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A Red Wallflower by Susan Warner

I went down to Gainsborough Manor


But

as soon as the door was opened Pitt knew where he was; for he recognised Barker. She was not the one, however, with whom he wished first to exchange recognitions; so he contented himself with asking in an assured manner for Colonel Gainsborough.

'Yes, sir, he's in,' said Barker doubtfully; as he stood in the doorway she could not see the visitor well. 'Who will I say wants to see him, sir?'

'A gentleman on business.'

Another minute or two, and Pitt stood in the small room which was the colonel's particular room, and was face to face with his old friend. Esther was not there; and without looking at anything Pitt felt in a moment the change that must have come over the fortunes of the family. The place was so small! There did not seem to be room in it for the colonel and him. But the colonel was like himself. They stood and faced each other.

'Have I changed so much, colonel?' he said at last. 'Do you not know me?'

'William Dallas?' said the colonel. 'I know the voice! But yes, you have changed,--you have changed, certainly. It is the difference between the boy and the man. What else it is, I cannot see in this light,--or this darkness. It grows dark early in this room. Sit down. So you have got back at last!'

The greeting was not very cordial, Pitt felt.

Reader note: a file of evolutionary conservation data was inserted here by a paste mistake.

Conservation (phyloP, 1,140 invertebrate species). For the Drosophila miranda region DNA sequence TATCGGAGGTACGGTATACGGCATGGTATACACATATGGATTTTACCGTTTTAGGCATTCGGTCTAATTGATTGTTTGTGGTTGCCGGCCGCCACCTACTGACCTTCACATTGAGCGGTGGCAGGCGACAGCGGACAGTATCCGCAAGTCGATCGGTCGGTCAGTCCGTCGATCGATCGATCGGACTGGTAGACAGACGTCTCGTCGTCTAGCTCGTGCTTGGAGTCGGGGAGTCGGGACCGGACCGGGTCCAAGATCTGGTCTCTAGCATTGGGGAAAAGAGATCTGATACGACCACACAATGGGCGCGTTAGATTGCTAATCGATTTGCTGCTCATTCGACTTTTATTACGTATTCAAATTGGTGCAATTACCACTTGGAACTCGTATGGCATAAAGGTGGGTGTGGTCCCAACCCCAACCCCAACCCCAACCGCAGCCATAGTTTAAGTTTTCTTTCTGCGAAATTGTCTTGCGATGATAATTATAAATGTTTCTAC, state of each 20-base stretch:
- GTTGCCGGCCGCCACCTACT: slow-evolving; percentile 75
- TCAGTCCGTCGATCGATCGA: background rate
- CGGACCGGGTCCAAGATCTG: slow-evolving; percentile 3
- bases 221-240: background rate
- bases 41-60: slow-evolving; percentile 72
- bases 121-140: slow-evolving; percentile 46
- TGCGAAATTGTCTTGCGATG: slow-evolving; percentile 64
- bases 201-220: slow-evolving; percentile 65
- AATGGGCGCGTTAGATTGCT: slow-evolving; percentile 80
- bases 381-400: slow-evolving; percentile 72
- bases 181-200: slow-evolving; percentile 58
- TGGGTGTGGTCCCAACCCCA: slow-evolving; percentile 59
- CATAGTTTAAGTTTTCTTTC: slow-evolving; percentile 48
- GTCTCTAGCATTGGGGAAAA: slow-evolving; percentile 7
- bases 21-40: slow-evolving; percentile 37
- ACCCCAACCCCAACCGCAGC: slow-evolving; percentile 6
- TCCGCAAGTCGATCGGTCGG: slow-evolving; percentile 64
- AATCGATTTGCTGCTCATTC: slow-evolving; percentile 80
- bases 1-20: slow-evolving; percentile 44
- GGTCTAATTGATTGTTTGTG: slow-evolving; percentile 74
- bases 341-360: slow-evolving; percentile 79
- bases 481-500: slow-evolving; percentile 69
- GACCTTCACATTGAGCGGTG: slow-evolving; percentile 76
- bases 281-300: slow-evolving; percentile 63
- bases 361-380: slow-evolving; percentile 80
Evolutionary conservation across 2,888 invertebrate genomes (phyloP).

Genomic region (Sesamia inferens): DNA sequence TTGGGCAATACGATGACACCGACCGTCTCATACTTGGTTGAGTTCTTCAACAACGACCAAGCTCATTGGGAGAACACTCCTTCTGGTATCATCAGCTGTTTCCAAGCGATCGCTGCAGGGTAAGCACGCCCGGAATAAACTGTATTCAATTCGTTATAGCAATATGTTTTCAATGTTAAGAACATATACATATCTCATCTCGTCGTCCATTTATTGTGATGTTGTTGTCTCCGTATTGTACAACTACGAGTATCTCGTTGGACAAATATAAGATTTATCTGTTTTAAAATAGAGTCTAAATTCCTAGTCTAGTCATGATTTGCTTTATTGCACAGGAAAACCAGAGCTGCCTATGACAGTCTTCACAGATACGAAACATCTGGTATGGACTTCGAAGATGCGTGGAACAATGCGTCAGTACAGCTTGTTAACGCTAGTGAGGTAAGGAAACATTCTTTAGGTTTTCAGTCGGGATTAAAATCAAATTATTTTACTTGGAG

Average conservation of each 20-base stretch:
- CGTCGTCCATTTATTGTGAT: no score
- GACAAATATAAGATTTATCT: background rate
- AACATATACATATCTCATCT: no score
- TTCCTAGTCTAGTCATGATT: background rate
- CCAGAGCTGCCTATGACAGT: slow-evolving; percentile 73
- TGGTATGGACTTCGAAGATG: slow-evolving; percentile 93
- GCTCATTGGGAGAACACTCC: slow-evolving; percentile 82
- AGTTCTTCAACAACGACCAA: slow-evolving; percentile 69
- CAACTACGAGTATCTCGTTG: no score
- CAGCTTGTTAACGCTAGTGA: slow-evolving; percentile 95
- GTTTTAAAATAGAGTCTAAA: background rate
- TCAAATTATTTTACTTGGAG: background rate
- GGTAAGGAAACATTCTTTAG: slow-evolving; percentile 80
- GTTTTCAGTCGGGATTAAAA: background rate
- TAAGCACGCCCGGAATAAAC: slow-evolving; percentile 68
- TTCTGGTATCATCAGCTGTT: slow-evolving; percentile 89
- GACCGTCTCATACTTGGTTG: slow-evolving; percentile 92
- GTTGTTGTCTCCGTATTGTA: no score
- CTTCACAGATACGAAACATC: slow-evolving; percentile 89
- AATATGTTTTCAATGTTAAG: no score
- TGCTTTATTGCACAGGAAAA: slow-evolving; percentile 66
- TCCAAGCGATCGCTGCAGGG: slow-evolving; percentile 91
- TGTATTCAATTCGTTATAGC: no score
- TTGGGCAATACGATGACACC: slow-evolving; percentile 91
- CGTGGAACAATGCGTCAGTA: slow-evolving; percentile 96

justify;">'I have come back, for a time; but I have been home repeatedly before this.'

'So I suppose,' said the colonel drily. 'Of course, hearing nothing of you, I could not be sure how it was.'

'I have looked for you, sir, every time, and almost everywhere.'

'Looked for us? Ha! It is not very difficult to find anybody, when you know where to look.'

'Pardon me, Colonel Gainsborough, that was precisely not my case. I did not know where to look. I have been here for days now, looking, till I was almost in despair; only I knew you must be somewhere, and I would not despair. I have looked for you in America and in England. I went down to Gainsborough Manor, to see if I could hear tidings of you there. Every time that I came home to Seaforth for a visit I took a week of my vacation and came here and hunted New York for you; always in vain.'

'The shortest way would have been to ask your father,' said the colonel, still drily.

'My father? I asked him, and he could tell me nothing. Why did you not leave us some clue by which to find you?'

'Clue?' said the colonel. 'What do you mean by clue? I have not hid myself.'

'But if your friends do not know where you are?'

'Your father could have told you.'

'He did not know your address, sir. I asked him for it repeatedly.'

'Why did he not give it to you?' said the colonel, throwing up his head like a war-horse.


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